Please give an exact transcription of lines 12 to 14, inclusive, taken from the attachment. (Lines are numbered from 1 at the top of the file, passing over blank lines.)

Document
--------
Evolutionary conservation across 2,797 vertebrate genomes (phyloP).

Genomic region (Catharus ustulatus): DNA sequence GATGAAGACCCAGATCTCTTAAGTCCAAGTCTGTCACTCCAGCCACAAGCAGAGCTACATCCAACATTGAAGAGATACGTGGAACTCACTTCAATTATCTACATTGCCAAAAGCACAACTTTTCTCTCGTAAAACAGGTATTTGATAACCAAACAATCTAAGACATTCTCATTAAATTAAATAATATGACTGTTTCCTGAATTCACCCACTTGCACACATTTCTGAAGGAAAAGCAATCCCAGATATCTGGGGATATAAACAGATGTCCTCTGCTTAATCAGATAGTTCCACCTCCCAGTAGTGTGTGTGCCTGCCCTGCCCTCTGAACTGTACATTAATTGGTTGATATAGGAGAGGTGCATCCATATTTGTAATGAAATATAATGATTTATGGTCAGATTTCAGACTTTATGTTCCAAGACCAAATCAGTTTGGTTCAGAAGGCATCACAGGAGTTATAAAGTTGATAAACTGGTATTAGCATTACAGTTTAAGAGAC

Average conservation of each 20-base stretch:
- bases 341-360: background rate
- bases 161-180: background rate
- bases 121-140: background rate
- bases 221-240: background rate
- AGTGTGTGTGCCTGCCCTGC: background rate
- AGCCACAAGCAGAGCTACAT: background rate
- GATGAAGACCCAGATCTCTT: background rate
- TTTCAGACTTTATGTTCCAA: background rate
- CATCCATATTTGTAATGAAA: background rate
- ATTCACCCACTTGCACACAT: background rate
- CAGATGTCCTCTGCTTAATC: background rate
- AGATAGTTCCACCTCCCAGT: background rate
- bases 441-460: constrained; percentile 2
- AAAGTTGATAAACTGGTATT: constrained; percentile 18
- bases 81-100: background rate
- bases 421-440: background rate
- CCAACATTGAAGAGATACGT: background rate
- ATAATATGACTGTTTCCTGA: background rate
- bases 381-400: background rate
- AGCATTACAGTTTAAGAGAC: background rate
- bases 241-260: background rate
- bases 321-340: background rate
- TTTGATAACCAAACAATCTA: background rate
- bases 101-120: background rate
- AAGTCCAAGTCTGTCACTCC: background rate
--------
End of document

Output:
- CATCCATATTTGTAATGAAA: background rate
- ATTCACCCACTTGCACACAT: background rate
- CAGATGTCCTCTGCTTAATC: background rate